Eugenio Battaglia began this exchange by questioning the existence of Italian concentration camps "for Italian civilians" (October 27). In reply I referred to the island of Lipari, whose Italian civilian prisoners included some notable anarchists: Curzio Malaparte and the founders of Giustizia e Libertà: Carlo Rosselli (murdered by Mussolini) and Emilio Lussù (the latter a novelist of sufficient repute to be required reading in the senior Italian course at McGill). A favorite treatment of prisoners on Lipari was massive doses of castor oil. Having made his point quite clearly, Eugenio now slides away from it, into something quite different: prisoner of war camps. Such camps amount to the concentration of military prisoners, yes, but they are known as POW camps (Stalag/Oflag, etc), and they abide by the Geneva Convention. They are not to be referred to as concentration camps. As for the SS (whether Waffen or Allgemeine /Totenkopfverbände), it was not Eisenhower but the top Allied leaders in unison that classified them as a criminal organization whose members were denied the presumption of innocence. I hope we don't have a discussion about that.
Eugenio then trundles out James Bacque, and only Bacque, as an historical source, without looking into what academic historians have concluded about Bacque. Bringing up Bacque is based on the principle that if you are politically incorrect, then you have something important to say. Then we come to a whitewash of Italian fascist atrocities in Slovenia and Croatia, where the surviving records (in Trieste I studied them) are abundant.
I am glad I can agree with Eugenio in another area, where he refers to Southeastern France under its ten-month Italian occupation. Both French and non-French Jews who were living in the Italian Zone have made it clear that they were far better treated by the Italians than by the Vichy French, not to mention the Germans who took their place in September 1943.
A final reply to our editor where he wrote that "poison gas was seen as somehow ‘fitting' for non-white peoples." A study of the press in the Western democracies in the 1930s would show that people were indeed horrified by the use of poison gas in Abyssinia. You can learn a great deal from the study of the press.
JE comments: I was trying to make a more modest point: that it may have weighed less on the German conscience that their first "experiment" with chlorine gas was against the Senegalese.
Italian Concentration Camps Revisited; Response to David W. Pike
(Eugenio Battaglia, Italy
11/02/13 4:50 AM)
With reference to the 1 November post of David Pike, I'd like to clear up a few points:
Carlo Rosselli was not murdered by Mussolini but by the French Cagoule. Some will say that the murder was probably at the request of Ciano; see, for example, Wikipedia. Others have speculated that communists were responsible, because the Rosselli brothers wanted to return in Italy and denounce the crimes of the Communists in Spain. In any case, in 1937 the Rossellis were absolutely not a problem for Mussolini or Ciano, who really had no reason whatsoever to have them killed. Furthermore Mussolini never ordered the killing of any of his enemies. The other case charged to Mussolini was Matteotti, who was murdered in 1924, but this crime was arranged by some ambiguous fellows who might have been connected with the oil companies and the Monarchy. They were caught in few days and ended up in jail, but if you hate Mussolini you may say anything, including that he had a very cold penis so he had to wrap it in rabbit fur.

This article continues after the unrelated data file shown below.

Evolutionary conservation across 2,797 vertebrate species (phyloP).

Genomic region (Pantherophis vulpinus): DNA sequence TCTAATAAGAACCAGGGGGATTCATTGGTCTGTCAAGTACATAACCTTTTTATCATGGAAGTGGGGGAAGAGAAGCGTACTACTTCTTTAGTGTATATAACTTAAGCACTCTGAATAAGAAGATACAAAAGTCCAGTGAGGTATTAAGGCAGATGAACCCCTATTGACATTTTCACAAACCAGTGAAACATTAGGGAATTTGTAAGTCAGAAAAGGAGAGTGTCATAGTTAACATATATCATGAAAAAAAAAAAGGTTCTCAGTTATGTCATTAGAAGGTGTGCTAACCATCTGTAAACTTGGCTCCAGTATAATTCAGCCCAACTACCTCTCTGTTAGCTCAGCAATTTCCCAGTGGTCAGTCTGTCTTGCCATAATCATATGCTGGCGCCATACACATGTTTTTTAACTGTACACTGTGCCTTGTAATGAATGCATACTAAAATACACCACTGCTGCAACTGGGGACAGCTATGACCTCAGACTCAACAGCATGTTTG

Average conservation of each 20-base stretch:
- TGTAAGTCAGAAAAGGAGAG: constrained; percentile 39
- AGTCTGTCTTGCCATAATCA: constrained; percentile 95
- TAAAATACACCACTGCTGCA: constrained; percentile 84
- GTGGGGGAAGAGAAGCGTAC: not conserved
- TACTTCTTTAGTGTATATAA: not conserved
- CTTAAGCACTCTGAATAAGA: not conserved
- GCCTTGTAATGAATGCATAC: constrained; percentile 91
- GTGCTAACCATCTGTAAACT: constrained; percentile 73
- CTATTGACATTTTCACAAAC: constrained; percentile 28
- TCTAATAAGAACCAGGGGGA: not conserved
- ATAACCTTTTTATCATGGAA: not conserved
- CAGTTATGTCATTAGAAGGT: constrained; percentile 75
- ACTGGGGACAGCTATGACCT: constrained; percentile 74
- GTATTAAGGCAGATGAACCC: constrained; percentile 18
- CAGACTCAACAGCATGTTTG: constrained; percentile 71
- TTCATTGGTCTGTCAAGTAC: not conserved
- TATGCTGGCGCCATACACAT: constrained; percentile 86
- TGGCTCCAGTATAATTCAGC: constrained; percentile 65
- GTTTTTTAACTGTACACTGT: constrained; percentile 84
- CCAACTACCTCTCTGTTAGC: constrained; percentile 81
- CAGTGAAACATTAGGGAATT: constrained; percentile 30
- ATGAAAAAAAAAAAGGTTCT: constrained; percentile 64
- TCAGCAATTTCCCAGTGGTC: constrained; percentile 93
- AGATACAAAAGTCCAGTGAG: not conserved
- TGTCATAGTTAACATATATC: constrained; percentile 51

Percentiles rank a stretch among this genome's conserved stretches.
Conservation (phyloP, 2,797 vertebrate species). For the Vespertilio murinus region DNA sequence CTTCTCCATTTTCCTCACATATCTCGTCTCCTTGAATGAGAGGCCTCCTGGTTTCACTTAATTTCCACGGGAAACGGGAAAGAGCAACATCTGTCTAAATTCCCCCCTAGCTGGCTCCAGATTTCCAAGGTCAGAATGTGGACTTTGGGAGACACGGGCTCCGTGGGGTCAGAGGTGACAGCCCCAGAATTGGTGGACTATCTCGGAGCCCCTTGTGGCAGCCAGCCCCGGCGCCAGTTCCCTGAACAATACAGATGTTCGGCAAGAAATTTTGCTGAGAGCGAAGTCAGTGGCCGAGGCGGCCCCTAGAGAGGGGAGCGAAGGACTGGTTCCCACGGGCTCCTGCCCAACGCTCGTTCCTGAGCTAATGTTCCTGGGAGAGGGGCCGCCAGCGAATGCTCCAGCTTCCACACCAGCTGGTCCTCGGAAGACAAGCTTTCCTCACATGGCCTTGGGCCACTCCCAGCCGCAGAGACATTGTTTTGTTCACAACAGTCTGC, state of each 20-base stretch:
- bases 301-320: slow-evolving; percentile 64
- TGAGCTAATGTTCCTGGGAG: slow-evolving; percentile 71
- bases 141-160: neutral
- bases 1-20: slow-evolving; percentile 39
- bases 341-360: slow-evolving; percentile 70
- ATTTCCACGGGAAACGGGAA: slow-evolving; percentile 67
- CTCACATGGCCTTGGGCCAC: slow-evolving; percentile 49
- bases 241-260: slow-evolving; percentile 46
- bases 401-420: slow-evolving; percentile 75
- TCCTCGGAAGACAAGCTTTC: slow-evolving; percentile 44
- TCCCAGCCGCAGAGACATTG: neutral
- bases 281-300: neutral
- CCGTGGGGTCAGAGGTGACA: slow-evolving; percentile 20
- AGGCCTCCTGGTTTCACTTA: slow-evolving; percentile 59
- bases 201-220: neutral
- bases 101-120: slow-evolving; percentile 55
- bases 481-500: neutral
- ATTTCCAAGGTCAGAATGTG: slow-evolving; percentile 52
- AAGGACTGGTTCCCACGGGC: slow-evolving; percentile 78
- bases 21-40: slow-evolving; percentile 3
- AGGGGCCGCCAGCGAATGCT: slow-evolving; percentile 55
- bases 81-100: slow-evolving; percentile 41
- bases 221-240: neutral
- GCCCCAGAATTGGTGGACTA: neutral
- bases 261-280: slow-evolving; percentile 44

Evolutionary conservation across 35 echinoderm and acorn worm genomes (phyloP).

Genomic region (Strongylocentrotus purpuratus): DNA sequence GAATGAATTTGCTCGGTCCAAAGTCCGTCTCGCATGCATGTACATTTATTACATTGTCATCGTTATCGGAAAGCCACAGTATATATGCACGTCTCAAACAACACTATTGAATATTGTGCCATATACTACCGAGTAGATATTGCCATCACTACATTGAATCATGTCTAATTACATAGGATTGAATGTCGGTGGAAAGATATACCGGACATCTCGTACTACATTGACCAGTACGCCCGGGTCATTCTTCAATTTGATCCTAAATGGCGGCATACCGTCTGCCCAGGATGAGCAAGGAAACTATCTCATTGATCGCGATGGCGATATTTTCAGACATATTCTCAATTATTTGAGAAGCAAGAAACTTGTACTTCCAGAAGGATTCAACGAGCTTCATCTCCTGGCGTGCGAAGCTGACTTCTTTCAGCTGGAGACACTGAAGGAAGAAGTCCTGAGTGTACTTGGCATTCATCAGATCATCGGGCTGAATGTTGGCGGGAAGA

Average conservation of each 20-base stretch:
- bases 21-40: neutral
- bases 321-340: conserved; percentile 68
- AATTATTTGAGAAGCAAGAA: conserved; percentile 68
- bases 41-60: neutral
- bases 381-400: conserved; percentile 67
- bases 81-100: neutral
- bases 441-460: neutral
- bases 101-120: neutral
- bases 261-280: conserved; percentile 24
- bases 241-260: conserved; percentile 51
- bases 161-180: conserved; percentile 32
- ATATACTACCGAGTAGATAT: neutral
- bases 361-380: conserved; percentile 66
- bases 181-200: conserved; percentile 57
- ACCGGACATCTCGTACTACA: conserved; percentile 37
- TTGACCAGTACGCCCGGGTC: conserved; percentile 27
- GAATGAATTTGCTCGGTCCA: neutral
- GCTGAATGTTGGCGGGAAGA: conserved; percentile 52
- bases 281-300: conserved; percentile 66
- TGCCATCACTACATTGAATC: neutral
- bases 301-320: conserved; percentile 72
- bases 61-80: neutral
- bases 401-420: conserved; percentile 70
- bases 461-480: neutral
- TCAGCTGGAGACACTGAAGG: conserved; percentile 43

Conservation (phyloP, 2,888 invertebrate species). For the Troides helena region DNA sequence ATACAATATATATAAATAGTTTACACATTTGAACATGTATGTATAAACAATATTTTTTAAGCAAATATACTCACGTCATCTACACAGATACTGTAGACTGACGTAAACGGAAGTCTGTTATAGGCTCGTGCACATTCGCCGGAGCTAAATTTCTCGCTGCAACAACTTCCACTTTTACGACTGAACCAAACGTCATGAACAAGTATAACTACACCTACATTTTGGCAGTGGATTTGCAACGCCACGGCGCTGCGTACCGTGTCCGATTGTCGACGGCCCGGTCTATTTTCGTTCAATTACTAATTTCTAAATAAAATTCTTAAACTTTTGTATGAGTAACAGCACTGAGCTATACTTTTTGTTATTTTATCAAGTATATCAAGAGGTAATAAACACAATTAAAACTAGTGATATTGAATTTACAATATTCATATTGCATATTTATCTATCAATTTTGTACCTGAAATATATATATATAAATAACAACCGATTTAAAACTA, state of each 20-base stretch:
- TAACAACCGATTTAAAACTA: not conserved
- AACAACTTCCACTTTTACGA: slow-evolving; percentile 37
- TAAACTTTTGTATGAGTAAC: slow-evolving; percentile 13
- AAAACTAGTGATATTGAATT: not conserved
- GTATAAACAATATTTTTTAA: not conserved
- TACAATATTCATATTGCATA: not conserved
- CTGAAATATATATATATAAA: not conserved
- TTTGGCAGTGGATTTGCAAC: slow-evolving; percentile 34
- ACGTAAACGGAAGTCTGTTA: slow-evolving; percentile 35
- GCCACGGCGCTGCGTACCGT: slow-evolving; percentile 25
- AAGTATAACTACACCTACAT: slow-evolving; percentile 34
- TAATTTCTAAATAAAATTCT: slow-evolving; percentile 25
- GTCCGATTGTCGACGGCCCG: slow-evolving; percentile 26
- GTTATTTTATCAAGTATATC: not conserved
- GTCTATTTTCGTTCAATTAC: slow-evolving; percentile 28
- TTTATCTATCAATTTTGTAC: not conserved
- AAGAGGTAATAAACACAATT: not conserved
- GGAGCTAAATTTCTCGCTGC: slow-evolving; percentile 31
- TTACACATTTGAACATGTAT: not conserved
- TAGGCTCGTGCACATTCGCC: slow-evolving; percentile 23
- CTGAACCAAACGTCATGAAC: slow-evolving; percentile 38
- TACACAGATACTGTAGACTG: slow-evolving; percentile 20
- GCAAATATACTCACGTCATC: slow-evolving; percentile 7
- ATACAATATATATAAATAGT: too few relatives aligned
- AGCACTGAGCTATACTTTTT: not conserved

That the imprisoned people, like Rosselli, Malaparte, Lussu etc., were treated with castor oil is not even alleged by the Italian Communists. Castor oil was used as a weapon by the Fascists during the "biennio rosso"--two red years--1919-1921, when there was a de facto civil war in Italy.
The DEFs were all German soldiers and not only SS. More DEFs died (1,000,000) than the actual number of SS. I do not care what academics think about Bacque. What is important is that he brings a crime out in the open, as you cannot deny the presumption of innocence to an Army and condemn millions of people, including some civilians, to starvation without shelter.
The so-called atrocities of the Italian forces in Slovenia and Croatia were retaliations against the atrocities committed by the communist partisans, but one should remember that the Croatians started killing Italians in 1869, when 14 seamen of the hydrographic ship Momzambano at Sebenico were lynched, while Italian properties/shops/fields in Dalmatia were destroyed. Mussolini had not yet been born.
JE comments: Mussolini never ordered the killing of any of his enemies? I suspect we'll have some pushback to Eugenio Battaglia's claim. And we'll probably see a reference or two to rabbit fur...
In any case, I must be away from the computer for the next 28 hours, so I wish all of WAISdom a pleasant weekend. Postings will resume tomorrow afternoon (Sunday, 3 November.) Pax et lux to all!
- Italian Concentration Camps Revisited; Response to David W. Pike (Eugenio Battaglia, Italy 11/02/13 4:50 AM)
- Italian Concentration Camps; on Poison Gas Use (David Pike, France 11/01/13 10:00 AM)